The Australian new-wave trio Destrends release the single Papa on the 15th of July.
Destrends – Photo by Trace Mclean
With a more compacted sound than tracks previously featured, in Papa, Destrends are still able to incite the audience join the track in a pogo. The throbbing bass / percussion combinations are split by distorted guitar as the singular vocal splices the ears.
The just under three and three quarter minutes track has the sense of pent-up frustration which is expressed by the dank brooding tempo and stomping feet which pulses through the foundations leaving windows rattling and listener calling for more.
Destrends are a band with much to say and the ability to express it in their audience engaging compositions and I look forward to hearing their next release.
Their latest single, Overcome which was released on the 17th, skips around the room beckoning of a warmer summer to come which is somewhat a reminder of the band name.
Deft drumming makes the signature sound as clicked sticks rebound on the rims, each other, firmly closed hi-hat and stretched snare. I could quietly leave the review at this point – but that would be to shortchange the other contributions.
The flaring guitar bursts glittering sparkle around the ear whilst energetic bass shreds skin from finger to deliver kicking dance-steps, whilst a sinus-tonal vocal reminds of the best of ‘the ’80s tropical resurgence.
Only the lacklustre could not find engagement with Overcome which for its very breeze is able to shred any clouds in the sky and the listener is left with a sense of exuberant enthusiasm for life in the just under two and a half-minute invitation to bask in the bright sunshine that is the sound of Only Sun.
The US rock ‘n’ roll quartet Morning Fuzz released their latest single – Rain And Thunder yesterday.
An extremely appropriate name for a release I am considering whilst around me – here in the UK that stuff from the sky – rain and thunder tumble around my ears as the backdrop to the music dancing out of the speakers.
It isn’t often that one can say Rain And Thunder just brightened the day – but the just over four minute track of infectious dance-beat does just that. As with music previously featured by Morning Fuzz, they don’t seek to add any bells and whistles to a tried and trusted formula dating back over the decades – merely adding their own personalities to the sound.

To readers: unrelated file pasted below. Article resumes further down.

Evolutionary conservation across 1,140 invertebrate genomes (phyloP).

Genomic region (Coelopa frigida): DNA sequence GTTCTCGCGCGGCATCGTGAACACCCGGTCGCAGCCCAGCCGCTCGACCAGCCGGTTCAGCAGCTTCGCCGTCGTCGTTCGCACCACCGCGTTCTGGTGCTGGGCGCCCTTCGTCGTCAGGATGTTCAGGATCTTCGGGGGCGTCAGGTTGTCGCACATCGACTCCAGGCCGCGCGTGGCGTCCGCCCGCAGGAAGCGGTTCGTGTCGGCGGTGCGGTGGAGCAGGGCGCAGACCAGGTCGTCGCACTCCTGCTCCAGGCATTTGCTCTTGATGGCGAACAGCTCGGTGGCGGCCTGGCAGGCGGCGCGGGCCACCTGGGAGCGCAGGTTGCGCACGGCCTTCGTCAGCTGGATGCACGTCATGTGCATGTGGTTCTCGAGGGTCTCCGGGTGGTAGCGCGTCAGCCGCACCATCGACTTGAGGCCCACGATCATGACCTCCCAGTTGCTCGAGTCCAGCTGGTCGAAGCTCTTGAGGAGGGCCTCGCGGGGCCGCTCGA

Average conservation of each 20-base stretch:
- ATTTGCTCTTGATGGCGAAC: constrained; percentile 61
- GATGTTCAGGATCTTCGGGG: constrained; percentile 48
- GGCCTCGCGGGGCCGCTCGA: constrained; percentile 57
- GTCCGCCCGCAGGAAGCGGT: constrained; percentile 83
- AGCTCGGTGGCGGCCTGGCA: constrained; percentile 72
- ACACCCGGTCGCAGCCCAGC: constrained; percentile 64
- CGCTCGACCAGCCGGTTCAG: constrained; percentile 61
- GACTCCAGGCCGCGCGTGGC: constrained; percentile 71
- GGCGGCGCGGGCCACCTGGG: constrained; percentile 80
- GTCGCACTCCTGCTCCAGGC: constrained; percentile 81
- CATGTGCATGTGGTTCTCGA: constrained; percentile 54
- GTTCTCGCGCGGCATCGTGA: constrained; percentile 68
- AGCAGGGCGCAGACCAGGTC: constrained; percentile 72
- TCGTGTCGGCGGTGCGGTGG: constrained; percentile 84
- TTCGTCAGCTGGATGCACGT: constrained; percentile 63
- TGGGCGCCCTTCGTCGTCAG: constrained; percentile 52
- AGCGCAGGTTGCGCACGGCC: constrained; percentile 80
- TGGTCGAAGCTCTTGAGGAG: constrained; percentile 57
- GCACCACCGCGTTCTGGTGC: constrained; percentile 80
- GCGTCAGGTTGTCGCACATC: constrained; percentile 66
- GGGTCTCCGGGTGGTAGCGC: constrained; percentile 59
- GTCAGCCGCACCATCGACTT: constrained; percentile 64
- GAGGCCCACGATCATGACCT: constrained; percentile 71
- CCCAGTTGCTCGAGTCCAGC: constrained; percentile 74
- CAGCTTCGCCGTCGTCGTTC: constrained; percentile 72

In a world where many believe adding paraphernalia to music adds value – Rain And Thunder (available on bandcamp) proves the antithesis is generally far more effective and the listener can’t but help find that their body is involuntarily swaying to the beat.
Always a pleasure to come back to Morning Fuzz as they never disappoint and I am already looking forward to the next release.
The Scottish indie-gaze quartet The Echo Session will release the single But I’m Scared on the 1st of August.
The Echo Session – But I’m Scared – artwork
The Echo Session are not ones to rush out releases -back in 2009 two singles were recorded – but only one was ever made available. Seven years later Flowers In the Dustbin dust off the live recording of But I’m Scared, which is available from their bandcamp page. Recorded at the time of the banking crisis and reflecting of living in a world of turmoil and uncertainty, seven years on the sentiment remains as perspicacious.
The fuzzy guitars drift slowly through the room and the listener is reminded of the warmth of a bye-gone era of four-track analogue recordings in a track that, which in 2009 where by then retro reminders too. Like a vintage wine this gets better as it ages though an immediate click of the replay button doesn’t go amiss.
The English moody-moment duo The Blackheart Orchestra release the single Keep The Light In on the 24th.
The Blackheart Orchestra – photo by Jeff Cooper
This was first sent to me on the 1st of June – so my apologies for the delay in writing some thoughts to all concerned and to you more particularly.
With a stream of electronics kit and acoustic instruments to lay hand to and all equally deliver their dampened moments The Blackheart Orchestra selected synth, guitar, loop and vocal for Keep The Light In, which ripples out of the speakers akin to a rock being thrown into a mill-pond.
The abrasive electro-drums crash though the speakers prior to the audience being invited to contemplate the undertow of the embers of burning Cathedral timbers and one is reminded of a depiction of the bombing of Dresden in the gothic electronic spires of smoke which, along with the soul eviscerating vocal, both equally leave the audience in quiet trance at the reign of subtle power which reigns upon the ears.